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Otoha Tabata - Viola

Interview

1- You currently study with Nathan Braude at the Royal College of Music London. How is this progressing?

Studying with Nathan has been an eye-opener for as a musician, in terms of creativity and thinking outside of the box. During the last year, I learnt that imagination and creativity does not have any rules or restrictions. The more we try to understand the music, the more ways we find to express it.

2- Is your family musical?

My parents are very interested in classical music, but they are not professional musicians. When they gave me the violin and brought me to lessons, I quickly became immersed in playing the pieces, and found satisfaction in being able to express myself through music.

3- You studied violin with Akiko Ono and viola with Boris Kucharsky from 2016 at the Yehudi Menuhin School. How do you recall those times and these masters?

Being a student at the Yehudi Menuhin School was like being in a big family, growing up together as musicians. Both Akiko Ono and Boris Kucharsky guided me through these years, to always become the best player and musician I can be. Both my teachers supported me and inspired to be deeply passionate about what we do. I started at a young age, and had a chance to develop my basics and virtuosity, and to find my creative mind.

4- In December 2017, you performed Mozart’s Sinfonia Concertante with SongHa Choi and the Westminster Philharmonic Orchestra, conducted by Jonathan Butcher. How do you recall this special moment?

Performing with the WPO was a wonderful experience, as we musicians learn and absorb so much by performing with an orchestra. Hearing the tutti sound around me, and having different colours of the instruments was so special. I was incredibly lucky to have been able to perform with SongHa as we created an interpretation together, and developed it as we worked on the piece. Performing with a special friend is always great fun, and I love to perform with artists who inspire me.

5- What are your fondest musical memories, privately or performing?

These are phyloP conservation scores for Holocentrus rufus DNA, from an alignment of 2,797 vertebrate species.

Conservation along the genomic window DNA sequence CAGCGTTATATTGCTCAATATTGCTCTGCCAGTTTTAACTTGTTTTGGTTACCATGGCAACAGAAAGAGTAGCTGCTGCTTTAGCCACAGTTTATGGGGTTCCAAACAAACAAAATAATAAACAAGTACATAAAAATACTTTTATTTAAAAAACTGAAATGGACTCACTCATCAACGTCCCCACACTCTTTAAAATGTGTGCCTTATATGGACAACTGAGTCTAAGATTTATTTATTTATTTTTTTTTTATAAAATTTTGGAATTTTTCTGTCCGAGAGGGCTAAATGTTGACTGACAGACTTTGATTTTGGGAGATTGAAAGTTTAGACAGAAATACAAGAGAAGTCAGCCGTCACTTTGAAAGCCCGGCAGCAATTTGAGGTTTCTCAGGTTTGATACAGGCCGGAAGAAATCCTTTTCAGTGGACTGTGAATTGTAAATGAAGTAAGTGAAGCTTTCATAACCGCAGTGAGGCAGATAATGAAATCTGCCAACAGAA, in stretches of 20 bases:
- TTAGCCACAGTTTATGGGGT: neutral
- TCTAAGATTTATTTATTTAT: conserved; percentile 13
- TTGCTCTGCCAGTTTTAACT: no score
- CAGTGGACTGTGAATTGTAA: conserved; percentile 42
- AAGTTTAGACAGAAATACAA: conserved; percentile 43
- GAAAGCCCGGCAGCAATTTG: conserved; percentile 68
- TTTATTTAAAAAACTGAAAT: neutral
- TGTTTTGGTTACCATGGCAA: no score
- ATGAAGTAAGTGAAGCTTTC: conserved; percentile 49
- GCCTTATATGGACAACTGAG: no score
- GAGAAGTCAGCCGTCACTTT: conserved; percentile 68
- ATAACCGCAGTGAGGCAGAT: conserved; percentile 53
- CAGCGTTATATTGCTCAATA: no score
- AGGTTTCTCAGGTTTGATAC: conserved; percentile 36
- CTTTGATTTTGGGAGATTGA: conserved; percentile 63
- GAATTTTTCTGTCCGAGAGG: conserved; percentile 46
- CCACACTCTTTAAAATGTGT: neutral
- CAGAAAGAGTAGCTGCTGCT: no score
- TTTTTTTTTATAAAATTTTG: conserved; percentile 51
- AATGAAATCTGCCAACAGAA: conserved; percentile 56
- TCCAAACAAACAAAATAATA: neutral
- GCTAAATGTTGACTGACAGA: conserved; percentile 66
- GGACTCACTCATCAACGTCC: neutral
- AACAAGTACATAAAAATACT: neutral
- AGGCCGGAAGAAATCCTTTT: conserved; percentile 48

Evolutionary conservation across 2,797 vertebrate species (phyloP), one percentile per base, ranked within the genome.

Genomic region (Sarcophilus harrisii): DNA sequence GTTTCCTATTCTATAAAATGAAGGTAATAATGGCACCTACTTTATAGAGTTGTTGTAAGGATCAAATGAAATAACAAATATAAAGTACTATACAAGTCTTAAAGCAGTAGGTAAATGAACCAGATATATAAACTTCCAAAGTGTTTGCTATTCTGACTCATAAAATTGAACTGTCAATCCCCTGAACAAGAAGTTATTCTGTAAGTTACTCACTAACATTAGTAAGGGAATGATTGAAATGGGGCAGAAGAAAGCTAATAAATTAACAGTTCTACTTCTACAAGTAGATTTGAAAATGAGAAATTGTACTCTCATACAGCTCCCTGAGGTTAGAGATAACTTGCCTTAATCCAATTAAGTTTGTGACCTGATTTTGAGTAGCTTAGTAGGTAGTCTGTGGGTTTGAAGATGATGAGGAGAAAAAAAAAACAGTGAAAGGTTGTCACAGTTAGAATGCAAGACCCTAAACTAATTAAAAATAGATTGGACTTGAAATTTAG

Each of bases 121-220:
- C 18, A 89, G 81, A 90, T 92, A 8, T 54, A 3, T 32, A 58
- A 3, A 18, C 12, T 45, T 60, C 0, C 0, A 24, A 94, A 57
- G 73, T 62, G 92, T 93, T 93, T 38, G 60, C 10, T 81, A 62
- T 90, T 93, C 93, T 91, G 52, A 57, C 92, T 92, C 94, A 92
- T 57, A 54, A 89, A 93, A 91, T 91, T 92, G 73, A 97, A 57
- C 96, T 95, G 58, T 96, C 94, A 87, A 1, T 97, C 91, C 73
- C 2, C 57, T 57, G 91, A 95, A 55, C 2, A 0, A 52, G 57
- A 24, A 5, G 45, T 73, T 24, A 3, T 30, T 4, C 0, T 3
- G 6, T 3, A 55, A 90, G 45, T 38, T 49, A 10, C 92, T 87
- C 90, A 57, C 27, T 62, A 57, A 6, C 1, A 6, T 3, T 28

I love to perform together with people. Playing, performing, or sight-reading together with wonderful colleagues gave me new insights and ideas. Making music together makes the room fill with passion and energy that is indescribable. The experience that made me first interested in the viola was in chamber music. From the middle range, we are able to change and direct the ensemble with our variety in colours and characters in a subtle but certain way. The unique colour the viola has is beautiful in a solo setting, but the power the viola has in an ensemble is crucial too. That is why my dream is to become a versatile musician- a soloist, a chamber musician, an orchestral player, and much more.

6- Would you consider teaching music in the future?

I would definitely consider teaching in the future. By participating in a project run by Nicola Benedetti and the Benedetti Foundation, I felt the happiness and excitement from the children learning we guided them throughout the day. Music truly brings people together in any form, and it is a great joy to be able to invite others to this world.

7- What advice would you give to fellow music students at the start of their journey?

I think the most important thing to remember as a musician, is our love for music and why we do this. I would advise anybody to always surround oneself with people who are passionate and inspirational. Music is a collaborative art form, even when it is performed alone. By placing ourselves with people like this and regularly communicating with them musically, we are able to practice this fundamental skill.

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submission March 2020